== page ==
By Nanci Hellmich
The Twin Cities - Minneapolis-St.Paul - are the healthiest, fittest cities in the USA for the third year in a row, according to an analysis of the 50 most populous metropolitan areas in the USA.
Other top fit cities: Washington, D.C., Portland, San Francisco and Denver.
The annual American Fitness Index, out today from the American College of Sports Medicine, is based on a number of health behaviors including smoking, exercise, obesity rates, chronic health problems and access to health care. It also looks at the environment including availability of parks, recreational facilities, walking trails and farmers' markets. The fitness index was designed by health and medical experts.
"What Minneapolis has done brilliantly is put their resources where residents can use them effectively to maintain a high level of physical activity," says Walt Thompson, chairman of the advisory board who created the index and a professor of exercise physiology at Georgia State University in Atlanta.
Minneapolis does better than other cities when it comes to the number of baseball diamonds, playgrounds, golf courses and dog parks, he says. The city spends double the amount of money on parks per capita ($227 a person) as some other cities, Thompson says.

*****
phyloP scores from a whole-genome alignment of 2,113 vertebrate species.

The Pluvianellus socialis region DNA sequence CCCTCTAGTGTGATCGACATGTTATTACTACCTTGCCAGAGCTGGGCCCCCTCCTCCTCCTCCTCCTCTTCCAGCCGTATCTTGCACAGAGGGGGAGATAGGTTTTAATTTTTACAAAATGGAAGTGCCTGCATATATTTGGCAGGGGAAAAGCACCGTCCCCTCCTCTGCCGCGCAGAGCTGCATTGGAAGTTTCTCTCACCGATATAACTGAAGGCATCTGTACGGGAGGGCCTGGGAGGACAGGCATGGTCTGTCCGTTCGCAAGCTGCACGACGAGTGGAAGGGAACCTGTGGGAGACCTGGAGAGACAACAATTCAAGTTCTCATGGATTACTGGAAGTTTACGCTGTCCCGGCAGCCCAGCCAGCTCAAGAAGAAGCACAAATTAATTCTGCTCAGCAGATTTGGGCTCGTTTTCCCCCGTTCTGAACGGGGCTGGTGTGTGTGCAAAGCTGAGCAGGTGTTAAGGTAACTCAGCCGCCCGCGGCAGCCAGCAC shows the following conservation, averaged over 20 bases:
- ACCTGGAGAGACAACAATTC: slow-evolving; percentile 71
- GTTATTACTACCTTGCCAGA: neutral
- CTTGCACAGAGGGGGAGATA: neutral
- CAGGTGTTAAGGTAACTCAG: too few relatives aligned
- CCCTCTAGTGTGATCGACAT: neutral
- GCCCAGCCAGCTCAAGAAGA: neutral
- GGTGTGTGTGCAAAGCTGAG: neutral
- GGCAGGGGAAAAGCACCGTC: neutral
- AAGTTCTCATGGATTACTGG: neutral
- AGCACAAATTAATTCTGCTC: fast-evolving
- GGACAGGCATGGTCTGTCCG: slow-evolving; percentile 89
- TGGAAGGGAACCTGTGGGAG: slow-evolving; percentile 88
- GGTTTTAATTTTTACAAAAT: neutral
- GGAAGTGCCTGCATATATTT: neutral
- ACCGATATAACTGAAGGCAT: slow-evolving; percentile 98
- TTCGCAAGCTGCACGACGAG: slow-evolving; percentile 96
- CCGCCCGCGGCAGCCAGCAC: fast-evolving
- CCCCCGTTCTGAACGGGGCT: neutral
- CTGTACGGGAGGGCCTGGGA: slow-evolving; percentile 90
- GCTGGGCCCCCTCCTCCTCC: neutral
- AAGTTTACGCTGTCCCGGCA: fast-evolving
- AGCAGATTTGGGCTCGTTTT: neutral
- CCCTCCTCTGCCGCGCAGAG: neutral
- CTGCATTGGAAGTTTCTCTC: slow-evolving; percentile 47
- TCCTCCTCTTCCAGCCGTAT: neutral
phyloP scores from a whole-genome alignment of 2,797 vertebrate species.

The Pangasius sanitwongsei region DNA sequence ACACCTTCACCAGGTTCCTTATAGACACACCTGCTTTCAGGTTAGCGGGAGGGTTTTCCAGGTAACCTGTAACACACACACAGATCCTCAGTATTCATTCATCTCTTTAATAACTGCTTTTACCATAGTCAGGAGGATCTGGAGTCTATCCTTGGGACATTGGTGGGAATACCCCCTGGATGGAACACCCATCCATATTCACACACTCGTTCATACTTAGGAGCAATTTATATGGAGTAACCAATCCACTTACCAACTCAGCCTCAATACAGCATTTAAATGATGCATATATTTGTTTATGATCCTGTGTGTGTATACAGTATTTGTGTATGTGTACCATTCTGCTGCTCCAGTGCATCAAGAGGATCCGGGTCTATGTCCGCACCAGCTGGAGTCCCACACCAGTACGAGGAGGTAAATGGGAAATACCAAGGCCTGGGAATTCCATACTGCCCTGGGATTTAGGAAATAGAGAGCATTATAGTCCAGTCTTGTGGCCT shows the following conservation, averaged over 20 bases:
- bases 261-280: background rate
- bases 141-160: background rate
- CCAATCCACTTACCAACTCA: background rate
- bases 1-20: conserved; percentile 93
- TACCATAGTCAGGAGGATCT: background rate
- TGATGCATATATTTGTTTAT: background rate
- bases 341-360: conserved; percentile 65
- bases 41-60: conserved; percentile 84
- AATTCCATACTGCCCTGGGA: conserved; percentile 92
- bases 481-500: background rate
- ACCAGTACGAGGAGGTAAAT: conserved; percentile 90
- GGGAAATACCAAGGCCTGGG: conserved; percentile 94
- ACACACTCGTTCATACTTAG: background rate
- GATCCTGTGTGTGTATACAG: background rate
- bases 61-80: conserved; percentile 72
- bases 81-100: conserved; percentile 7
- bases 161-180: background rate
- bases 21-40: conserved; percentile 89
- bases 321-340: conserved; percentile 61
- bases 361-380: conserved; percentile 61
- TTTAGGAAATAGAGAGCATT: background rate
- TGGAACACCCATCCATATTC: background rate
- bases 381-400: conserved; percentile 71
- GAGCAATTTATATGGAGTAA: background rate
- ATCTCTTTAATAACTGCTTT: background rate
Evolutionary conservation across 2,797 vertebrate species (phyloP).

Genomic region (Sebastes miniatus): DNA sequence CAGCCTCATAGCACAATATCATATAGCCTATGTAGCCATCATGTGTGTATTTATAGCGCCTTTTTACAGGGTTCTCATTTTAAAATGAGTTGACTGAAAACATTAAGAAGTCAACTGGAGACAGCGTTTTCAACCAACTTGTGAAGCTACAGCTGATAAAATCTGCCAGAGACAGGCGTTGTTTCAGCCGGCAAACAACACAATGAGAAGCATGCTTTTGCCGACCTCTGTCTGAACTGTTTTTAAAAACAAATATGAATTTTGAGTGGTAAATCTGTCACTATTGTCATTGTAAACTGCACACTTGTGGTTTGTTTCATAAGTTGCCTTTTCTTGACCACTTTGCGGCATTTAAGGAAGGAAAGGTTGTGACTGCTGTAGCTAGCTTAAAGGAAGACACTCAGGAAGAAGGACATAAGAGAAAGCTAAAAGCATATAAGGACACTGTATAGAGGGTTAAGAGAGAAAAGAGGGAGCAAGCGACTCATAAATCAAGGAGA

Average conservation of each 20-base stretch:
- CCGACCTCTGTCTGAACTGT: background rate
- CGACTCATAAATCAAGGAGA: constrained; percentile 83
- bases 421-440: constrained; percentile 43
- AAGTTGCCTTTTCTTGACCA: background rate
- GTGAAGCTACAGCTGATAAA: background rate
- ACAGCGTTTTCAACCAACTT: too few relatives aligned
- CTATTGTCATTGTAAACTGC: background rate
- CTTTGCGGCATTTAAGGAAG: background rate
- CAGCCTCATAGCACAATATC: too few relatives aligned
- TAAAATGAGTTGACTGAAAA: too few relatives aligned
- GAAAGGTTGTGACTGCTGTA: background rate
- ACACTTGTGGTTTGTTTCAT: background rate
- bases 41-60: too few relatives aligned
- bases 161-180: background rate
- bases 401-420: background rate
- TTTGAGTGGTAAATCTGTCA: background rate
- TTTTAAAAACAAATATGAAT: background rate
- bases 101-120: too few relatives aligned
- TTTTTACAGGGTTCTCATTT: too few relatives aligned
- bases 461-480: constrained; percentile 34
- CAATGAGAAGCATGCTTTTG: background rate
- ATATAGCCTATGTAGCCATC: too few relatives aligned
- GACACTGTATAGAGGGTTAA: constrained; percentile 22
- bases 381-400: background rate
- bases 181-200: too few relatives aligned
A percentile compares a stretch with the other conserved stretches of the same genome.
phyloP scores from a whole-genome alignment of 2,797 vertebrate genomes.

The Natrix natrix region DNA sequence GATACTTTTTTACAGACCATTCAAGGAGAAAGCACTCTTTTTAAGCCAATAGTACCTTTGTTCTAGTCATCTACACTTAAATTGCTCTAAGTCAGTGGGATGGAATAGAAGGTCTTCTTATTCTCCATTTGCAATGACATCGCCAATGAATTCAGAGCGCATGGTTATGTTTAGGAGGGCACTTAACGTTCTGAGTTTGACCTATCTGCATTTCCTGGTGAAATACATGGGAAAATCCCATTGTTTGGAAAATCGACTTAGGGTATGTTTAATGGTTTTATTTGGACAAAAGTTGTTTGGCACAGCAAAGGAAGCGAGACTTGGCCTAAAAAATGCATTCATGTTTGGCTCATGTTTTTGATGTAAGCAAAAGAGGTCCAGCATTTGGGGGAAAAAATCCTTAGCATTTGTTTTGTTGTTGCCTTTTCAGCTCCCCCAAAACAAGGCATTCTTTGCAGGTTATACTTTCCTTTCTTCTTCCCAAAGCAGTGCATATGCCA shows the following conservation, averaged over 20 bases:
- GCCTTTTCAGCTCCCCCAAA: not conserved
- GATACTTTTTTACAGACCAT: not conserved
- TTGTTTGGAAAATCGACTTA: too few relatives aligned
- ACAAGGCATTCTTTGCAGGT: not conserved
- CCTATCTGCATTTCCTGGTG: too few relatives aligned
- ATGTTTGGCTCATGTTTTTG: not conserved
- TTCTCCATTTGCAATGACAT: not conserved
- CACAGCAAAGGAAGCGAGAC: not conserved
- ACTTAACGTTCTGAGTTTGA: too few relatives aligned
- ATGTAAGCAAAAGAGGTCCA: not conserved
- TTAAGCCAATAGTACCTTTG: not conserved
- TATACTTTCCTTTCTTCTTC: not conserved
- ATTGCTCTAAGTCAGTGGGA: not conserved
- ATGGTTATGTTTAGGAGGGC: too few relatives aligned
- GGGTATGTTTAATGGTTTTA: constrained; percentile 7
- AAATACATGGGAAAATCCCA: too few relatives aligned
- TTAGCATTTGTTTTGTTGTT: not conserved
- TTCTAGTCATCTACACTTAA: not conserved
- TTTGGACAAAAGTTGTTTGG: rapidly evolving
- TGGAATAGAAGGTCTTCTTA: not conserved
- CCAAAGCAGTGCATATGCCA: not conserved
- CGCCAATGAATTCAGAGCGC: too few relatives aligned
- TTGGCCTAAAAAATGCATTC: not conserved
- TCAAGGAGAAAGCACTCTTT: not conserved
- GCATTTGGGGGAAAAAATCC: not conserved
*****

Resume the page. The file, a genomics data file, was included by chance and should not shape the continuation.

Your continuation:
"We really believe that if people don't have the environment to exercise, they probably won't," he says.
Oklahoma City - which right now is dealing with bigger issues now in the aftermath of the devastating tornado that hit Moore, Okla., which is part of the city's metro area - came in last on the list of fittest cities. Detroit came in second to last.
Both cities share some of the same characteristics which include not spending nearly as much on park-related expenses as the top five cities, Thompson says. Plus, the cities have higher smoking rates and higher rates of death from heart disease.
The cities at the bottom of the list are trying to improve their environment and the health care of their residents, but it takes time to catch up, says Barbara Ainsworth, vice chairwoman of the fitness index and a professor in the school of nutrition and health promotion at Arizona State University, Phoenix. Personal health changes often follow environmental health changes, she says.
Thompson's advice to policy makers in cities that want to help their residents get healthier: Make some simple changes that could help make big health improvements. For instance, have smoking bans not only in buildings but in all public places such as parks and outdoor eating areas of restaurants, he says. "Another policy change that we also recommend is required physical education for kids through high school."
For more information, visitamericanfitnessindex.org.
1. Minneapolis-St. Paul
2. Washington, D.C.
3. Portland, Ore.
4. San Francisco
9. Hartford, Conn.
10. San Jose
12. Salt Lake City
14. San Diego
15. Raleigh, N.C.
18. Virginia Beach
20. Richmond, Va.
24. New York City
28. Kansas City, Mo.
29. Los Angeles
30. Columbus, Ohio
31. St. Louis
35. Riverside, Calif.
38. New Orleans
39. Las Vegas
41. Birmingham, Ala.
48. San Antonio
50. Oklahoma City
Source: American Fitness Index from the American College of Sports Medicine